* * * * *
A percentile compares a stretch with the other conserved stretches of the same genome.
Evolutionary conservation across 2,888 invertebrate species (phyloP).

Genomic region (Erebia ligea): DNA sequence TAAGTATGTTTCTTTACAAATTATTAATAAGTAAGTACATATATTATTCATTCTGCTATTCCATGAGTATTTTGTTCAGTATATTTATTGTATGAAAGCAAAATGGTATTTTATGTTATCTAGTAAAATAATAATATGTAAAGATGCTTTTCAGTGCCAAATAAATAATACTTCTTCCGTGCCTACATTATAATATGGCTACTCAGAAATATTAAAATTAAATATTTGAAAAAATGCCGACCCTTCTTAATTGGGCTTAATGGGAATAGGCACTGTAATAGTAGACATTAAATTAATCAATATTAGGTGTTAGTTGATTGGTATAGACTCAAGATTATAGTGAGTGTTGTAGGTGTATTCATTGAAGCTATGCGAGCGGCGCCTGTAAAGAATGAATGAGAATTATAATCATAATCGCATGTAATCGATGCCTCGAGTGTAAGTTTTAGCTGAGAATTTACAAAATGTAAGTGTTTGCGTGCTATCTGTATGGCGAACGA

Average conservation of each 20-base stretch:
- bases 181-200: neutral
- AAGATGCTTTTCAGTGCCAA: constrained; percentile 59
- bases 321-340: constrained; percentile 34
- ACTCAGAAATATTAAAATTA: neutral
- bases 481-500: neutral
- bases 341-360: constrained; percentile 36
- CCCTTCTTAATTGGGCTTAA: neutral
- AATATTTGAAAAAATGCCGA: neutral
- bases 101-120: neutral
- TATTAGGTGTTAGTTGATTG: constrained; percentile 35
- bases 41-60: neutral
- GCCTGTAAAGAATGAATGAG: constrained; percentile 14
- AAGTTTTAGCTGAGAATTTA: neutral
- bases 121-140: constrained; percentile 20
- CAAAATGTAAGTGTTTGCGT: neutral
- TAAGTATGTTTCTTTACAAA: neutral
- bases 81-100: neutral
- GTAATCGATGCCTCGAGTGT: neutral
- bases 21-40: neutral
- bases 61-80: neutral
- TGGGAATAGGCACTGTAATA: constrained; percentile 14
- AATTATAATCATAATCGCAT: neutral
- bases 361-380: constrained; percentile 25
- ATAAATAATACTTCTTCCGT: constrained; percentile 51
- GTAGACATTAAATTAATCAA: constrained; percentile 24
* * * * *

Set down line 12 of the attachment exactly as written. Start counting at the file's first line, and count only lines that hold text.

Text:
- AATATTTGAAAAAATGCCGA: neutral